Congress makes new run at striking down disparity in Social Security

Congress may yet upend an enduring wrinkle in Social Security benefits, a disparity long resented by certain federal employees and public servants at the state ...

NASA’s James Webb Telescope has sent pictures of galaxies that formed moments — in cosmic time — after formation of the universe itself. A Penn State University researcher told the Associated Press that the “revelation…upends what many of us had thought was settled science.”

Science is not the only thing that remains unsettled.

Congress may yet upend an enduring wrinkle in Social Security benefits, a disparity long resented by certain federal employees and public servants at the state and local levels.

For 40 years, the windfall elimination provision, known as the WEP,  has reduced Social Security retirement payments for those who held jobs not covered by Social Security and who receive a pension from such a job. That includes feds under the old Civil Service Retirement System. The theory is, they didn’t pay into Social Security while earning that salary.

On the same theory, the government pension offset, or GPO, reduces Social Security benefits for surviving spouses of people otherwise covered by the WEP.

Whatever their merits, the WEP and GPO have been bitterly contested ever since. They’re no trivial matter. The most recent Congressional Budget Office count indicates that about 2.8 million people are covered by the WEP or the GPO.

A new, but not the first, bipartisan bill in the House would end the WEP and GPO. It was introduced by Republican Garret Graves of Louisiana and Democrat Abigail Spanberger of Virginia. Last year the bill did not make it out of committee. Spanberger told me she’s optimistic it will at least get a full House vote in this session. So far it has collected more than 200 co-sponsors from both parties. If enacted this year, the bill would take effect Jan. 1, 2024.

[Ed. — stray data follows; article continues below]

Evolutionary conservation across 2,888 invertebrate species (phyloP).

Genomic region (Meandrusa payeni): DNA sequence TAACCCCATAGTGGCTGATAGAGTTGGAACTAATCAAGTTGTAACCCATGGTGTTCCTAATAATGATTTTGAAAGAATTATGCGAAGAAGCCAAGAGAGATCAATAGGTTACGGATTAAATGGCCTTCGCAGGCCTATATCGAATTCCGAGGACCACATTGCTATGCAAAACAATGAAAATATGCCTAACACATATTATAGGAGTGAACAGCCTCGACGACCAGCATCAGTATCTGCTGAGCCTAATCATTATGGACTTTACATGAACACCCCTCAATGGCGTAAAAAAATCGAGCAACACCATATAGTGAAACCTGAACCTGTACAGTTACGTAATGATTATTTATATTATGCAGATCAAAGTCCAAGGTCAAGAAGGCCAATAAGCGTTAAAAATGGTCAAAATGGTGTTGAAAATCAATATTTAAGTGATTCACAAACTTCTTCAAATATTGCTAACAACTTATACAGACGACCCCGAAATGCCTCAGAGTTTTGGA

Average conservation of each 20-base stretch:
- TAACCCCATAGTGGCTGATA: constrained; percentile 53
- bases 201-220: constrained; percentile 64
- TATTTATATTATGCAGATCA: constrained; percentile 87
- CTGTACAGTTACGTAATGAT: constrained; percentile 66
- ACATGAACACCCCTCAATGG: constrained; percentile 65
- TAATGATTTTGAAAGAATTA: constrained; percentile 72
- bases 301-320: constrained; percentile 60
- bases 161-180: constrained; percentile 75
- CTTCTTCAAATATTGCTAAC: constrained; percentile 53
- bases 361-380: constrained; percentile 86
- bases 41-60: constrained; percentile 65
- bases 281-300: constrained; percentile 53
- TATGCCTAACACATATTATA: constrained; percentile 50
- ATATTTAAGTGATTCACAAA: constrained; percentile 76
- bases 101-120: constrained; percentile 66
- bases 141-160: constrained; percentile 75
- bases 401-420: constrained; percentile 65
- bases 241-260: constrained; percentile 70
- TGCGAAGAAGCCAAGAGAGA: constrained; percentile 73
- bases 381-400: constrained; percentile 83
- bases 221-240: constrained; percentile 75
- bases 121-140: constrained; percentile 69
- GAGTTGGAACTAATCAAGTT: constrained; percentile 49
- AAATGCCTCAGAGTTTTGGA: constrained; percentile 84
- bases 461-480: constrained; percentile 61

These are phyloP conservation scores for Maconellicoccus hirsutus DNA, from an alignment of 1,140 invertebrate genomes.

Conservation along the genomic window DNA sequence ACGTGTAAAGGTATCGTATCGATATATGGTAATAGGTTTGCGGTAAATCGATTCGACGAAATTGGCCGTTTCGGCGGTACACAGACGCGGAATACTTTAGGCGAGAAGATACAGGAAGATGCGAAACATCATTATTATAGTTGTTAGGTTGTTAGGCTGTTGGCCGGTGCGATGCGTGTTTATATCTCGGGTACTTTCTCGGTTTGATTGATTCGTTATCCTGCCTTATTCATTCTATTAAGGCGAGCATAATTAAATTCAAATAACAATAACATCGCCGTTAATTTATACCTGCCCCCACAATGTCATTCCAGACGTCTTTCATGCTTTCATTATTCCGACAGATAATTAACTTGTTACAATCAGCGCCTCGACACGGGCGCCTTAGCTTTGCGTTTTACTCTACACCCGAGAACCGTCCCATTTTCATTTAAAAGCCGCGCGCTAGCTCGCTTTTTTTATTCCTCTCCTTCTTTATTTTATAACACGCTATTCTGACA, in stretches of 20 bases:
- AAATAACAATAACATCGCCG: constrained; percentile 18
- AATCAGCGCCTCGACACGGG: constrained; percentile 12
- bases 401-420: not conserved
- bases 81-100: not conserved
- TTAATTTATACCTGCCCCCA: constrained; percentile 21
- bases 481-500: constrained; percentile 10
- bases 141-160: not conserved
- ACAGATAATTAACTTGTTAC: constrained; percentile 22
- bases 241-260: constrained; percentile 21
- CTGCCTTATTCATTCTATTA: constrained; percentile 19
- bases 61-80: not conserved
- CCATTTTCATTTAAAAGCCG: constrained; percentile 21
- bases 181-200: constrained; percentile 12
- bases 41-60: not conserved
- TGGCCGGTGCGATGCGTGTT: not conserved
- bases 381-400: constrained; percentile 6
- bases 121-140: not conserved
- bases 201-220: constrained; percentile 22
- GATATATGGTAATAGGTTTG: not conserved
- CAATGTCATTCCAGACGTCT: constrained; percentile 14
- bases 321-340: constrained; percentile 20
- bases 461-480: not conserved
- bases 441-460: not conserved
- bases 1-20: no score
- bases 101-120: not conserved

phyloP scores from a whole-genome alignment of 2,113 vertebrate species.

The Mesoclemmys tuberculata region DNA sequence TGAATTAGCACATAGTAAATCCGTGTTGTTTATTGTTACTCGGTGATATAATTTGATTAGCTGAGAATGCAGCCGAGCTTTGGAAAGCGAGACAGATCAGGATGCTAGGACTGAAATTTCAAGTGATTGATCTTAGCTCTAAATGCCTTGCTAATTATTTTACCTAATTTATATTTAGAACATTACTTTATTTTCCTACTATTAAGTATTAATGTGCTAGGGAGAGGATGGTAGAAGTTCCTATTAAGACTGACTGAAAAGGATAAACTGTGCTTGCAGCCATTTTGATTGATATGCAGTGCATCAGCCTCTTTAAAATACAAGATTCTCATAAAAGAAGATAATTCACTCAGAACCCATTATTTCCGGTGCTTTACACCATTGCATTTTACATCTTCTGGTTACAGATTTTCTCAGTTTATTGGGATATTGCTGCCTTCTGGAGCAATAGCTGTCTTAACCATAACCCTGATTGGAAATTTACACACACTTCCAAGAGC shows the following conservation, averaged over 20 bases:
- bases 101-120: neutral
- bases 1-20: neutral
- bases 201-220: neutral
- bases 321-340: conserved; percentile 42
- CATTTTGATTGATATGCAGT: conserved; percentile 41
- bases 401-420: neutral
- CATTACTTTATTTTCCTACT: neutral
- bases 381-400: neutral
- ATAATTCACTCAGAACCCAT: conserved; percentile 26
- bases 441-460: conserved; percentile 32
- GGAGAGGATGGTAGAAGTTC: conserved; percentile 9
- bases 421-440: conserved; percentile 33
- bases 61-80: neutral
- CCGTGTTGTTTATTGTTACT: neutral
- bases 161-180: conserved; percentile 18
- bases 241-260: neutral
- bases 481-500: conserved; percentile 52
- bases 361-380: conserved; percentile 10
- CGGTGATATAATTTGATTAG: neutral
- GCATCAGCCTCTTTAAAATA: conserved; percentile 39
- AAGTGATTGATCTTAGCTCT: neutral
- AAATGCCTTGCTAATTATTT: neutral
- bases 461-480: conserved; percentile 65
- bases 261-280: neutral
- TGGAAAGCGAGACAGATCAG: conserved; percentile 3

Oddly, there’s no Senate companion bill yet. Spanberger theorized House action might spur someone, anyone, in the Senate. Repeal has the backing of employee groups ranging from federal unions to police fraternal orders. Perhaps this will be the year the “settled science” of WEP and GPO gets upended.

The TSP has fixed one website problem, apparently

Since my last column on problems with the Thrift Savings Plan web site, the emails continue to come in. The TSP board has a meeting next week with contractor Accenture, and we’ll report what happens. The board is aware of the issues and, to its credit, has been trying to hammer down the protruding nails.

One reader reported the apparent resolution of one vexing problem, namely, not being able to type in and establish a monthly withdrawal amount of your own choosing. After expressing frustration last month, the reader stated this week that it seems to be resolved.

She wrote on Wednesday, “I was able to successfully submit a $2,500 monthly withdrawal online. This despite the TSP insisting last month that there was no issue and the system was working as it should.”

The fix is apparently a just-now thing. Emails from the first week in February said withdrawals remained unmanageable.

Yet another reader, Bill, a retiree, said that in mid-February the TSP site tried to force him into a monthly withdrawal of $2,700 — for the next 57 years!

“I wish I had that much in my TSP account and even more so with that I could live for 57 more years,” he added. He also reported that the TSP web site promised a fix by the end of March.

A still-working reader had  trouble had trouble getting an annual statement. Five months were missing from an email copy. He said telephone operators could not see the missing months either, and that a supervisor told him the old system doesn’t communicated with the new one. This reader, a senior counsel at regulatory agency, also said he could not get the online enhanced income modeler to produce a monthly withdrawal figure.

People continue to vent the website functionality problem in forums such as Reddit and one operated by the National Active and Retired Federal Employees Association. A fair number of people threaten to move their accounts to commercial IRAs. Only a few have done so.


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